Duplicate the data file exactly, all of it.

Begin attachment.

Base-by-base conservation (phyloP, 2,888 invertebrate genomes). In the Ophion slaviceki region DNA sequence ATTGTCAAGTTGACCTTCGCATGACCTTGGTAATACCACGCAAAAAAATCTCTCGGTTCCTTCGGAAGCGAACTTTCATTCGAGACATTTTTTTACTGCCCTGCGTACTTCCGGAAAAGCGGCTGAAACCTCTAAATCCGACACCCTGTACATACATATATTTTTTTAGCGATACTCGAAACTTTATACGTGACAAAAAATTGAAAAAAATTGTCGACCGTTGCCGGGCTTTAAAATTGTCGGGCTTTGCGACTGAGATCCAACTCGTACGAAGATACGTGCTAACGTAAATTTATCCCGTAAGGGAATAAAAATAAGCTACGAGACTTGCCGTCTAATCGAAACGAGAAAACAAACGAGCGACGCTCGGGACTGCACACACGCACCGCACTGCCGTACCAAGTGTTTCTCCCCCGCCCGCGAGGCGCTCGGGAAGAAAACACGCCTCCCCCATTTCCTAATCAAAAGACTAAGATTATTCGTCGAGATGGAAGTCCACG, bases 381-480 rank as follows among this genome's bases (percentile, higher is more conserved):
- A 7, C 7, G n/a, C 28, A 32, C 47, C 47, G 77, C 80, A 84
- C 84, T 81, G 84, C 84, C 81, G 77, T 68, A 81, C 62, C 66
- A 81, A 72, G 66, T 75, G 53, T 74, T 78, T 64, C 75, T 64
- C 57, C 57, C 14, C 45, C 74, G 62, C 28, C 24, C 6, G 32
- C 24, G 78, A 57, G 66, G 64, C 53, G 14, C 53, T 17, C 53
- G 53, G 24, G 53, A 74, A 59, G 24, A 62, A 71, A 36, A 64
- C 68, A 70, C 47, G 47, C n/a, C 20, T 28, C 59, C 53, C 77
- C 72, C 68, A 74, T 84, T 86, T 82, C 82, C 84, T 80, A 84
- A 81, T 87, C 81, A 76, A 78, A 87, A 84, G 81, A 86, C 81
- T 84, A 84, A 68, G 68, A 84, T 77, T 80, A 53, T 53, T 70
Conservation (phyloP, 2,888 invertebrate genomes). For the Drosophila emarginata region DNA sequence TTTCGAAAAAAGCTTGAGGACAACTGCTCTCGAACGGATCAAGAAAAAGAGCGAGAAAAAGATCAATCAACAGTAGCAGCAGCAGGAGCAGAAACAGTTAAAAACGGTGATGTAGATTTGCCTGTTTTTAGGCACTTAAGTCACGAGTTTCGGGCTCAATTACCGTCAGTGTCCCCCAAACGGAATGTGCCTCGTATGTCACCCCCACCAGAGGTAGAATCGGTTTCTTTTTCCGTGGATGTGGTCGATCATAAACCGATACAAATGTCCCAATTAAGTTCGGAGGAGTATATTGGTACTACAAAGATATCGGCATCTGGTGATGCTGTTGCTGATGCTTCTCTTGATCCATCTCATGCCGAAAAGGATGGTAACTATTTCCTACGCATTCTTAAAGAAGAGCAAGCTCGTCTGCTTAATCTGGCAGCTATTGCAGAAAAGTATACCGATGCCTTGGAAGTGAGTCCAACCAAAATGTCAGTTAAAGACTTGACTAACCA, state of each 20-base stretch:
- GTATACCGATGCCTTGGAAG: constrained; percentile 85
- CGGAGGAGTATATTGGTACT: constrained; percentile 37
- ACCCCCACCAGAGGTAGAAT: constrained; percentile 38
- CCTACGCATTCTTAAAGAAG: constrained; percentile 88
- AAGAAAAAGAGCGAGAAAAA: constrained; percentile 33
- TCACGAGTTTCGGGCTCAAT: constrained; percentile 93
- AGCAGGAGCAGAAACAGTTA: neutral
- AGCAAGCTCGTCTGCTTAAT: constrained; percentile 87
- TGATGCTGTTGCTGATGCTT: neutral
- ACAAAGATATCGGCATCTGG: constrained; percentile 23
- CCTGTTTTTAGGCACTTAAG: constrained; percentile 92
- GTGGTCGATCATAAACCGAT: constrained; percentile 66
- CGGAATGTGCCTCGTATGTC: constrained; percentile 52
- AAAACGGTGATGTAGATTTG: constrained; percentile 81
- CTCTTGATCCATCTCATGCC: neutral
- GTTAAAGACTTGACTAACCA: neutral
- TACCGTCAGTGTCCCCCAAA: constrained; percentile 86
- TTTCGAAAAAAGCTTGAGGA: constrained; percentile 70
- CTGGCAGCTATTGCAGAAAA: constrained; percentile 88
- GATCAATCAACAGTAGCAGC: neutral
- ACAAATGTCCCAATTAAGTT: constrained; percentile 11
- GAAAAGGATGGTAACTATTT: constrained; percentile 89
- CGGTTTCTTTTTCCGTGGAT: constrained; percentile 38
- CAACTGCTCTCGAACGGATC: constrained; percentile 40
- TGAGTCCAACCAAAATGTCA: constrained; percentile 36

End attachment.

Base-by-base conservation (phyloP, 2,888 invertebrate genomes). In the Ophion slaviceki region DNA sequence ATTGTCAAGTTGACCTTCGCATGACCTTGGTAATACCACGCAAAAAAATCTCTCGGTTCCTTCGGAAGCGAACTTTCATTCGAGACATTTTTTTACTGCCCTGCGTACTTCCGGAAAAGCGGCTGAAACCTCTAAATCCGACACCCTGTACATACATATATTTTTTTAGCGATACTCGAAACTTTATACGTGACAAAAAATTGAAAAAAATTGTCGACCGTTGCCGGGCTTTAAAATTGTCGGGCTTTGCGACTGAGATCCAACTCGTACGAAGATACGTGCTAACGTAAATTTATCCCGTAAGGGAATAAAAATAAGCTACGAGACTTGCCGTCTAATCGAAACGAGAAAACAAACGAGCGACGCTCGGGACTGCACACACGCACCGCACTGCCGTACCAAGTGTTTCTCCCCCGCCCGCGAGGCGCTCGGGAAGAAAACACGCCTCCCCCATTTCCTAATCAAAAGACTAAGATTATTCGTCGAGATGGAAGTCCACG, bases 381-480 rank as follows among this genome's bases (percentile, higher is more conserved):
- A 7, C 7, G n/a, C 28, A 32, C 47, C 47, G 77, C 80, A 84
- C 84, T 81, G 84, C 84, C 81, G 77, T 68, A 81, C 62, C 66
- A 81, A 72, G 66, T 75, G 53, T 74, T 78, T 64, C 75, T 64
- C 57, C 57, C 14, C 45, C 74, G 62, C 28, C 24, C 6, G 32
- C 24, G 78, A 57, G 66, G 64, C 53, G 14, C 53, T 17, C 53
- G 53, G 24, G 53, A 74, A 59, G 24, A 62, A 71, A 36, A 64
- C 68, A 70, C 47, G 47, C n/a, C 20, T 28, C 59, C 53, C 77
- C 72, C 68, A 74, T 84, T 86, T 82, C 82, C 84, T 80, A 84
- A 81, T 87, C 81, A 76, A 78, A 87, A 84, G 81, A 86, C 81
- T 84, A 84, A 68, G 68, A 84, T 77, T 80, A 53, T 53, T 70
Conservation (phyloP, 2,888 invertebrate genomes). For the Drosophila emarginata region DNA sequence TTTCGAAAAAAGCTTGAGGACAACTGCTCTCGAACGGATCAAGAAAAAGAGCGAGAAAAAGATCAATCAACAGTAGCAGCAGCAGGAGCAGAAACAGTTAAAAACGGTGATGTAGATTTGCCTGTTTTTAGGCACTTAAGTCACGAGTTTCGGGCTCAATTACCGTCAGTGTCCCCCAAACGGAATGTGCCTCGTATGTCACCCCCACCAGAGGTAGAATCGGTTTCTTTTTCCGTGGATGTGGTCGATCATAAACCGATACAAATGTCCCAATTAAGTTCGGAGGAGTATATTGGTACTACAAAGATATCGGCATCTGGTGATGCTGTTGCTGATGCTTCTCTTGATCCATCTCATGCCGAAAAGGATGGTAACTATTTCCTACGCATTCTTAAAGAAGAGCAAGCTCGTCTGCTTAATCTGGCAGCTATTGCAGAAAAGTATACCGATGCCTTGGAAGTGAGTCCAACCAAAATGTCAGTTAAAGACTTGACTAACCA, state of each 20-base stretch:
- GTATACCGATGCCTTGGAAG: constrained; percentile 85
- CGGAGGAGTATATTGGTACT: constrained; percentile 37
- ACCCCCACCAGAGGTAGAAT: constrained; percentile 38
- CCTACGCATTCTTAAAGAAG: constrained; percentile 88
- AAGAAAAAGAGCGAGAAAAA: constrained; percentile 33
- TCACGAGTTTCGGGCTCAAT: constrained; percentile 93
- AGCAGGAGCAGAAACAGTTA: neutral
- AGCAAGCTCGTCTGCTTAAT: constrained; percentile 87
- TGATGCTGTTGCTGATGCTT: neutral
- ACAAAGATATCGGCATCTGG: constrained; percentile 23
- CCTGTTTTTAGGCACTTAAG: constrained; percentile 92
- GTGGTCGATCATAAACCGAT: constrained; percentile 66
- CGGAATGTGCCTCGTATGTC: constrained; percentile 52
- AAAACGGTGATGTAGATTTG: constrained; percentile 81
- CTCTTGATCCATCTCATGCC: neutral
- GTTAAAGACTTGACTAACCA: neutral
- TACCGTCAGTGTCCCCCAAA: constrained; percentile 86
- TTTCGAAAAAAGCTTGAGGA: constrained; percentile 70
- CTGGCAGCTATTGCAGAAAA: constrained; percentile 88
- GATCAATCAACAGTAGCAGC: neutral
- ACAAATGTCCCAATTAAGTT: constrained; percentile 11
- GAAAAGGATGGTAACTATTT: constrained; percentile 89
- CGGTTTCTTTTTCCGTGGAT: constrained; percentile 38
- CAACTGCTCTCGAACGGATC: constrained; percentile 40
- TGAGTCCAACCAAAATGTCA: constrained; percentile 36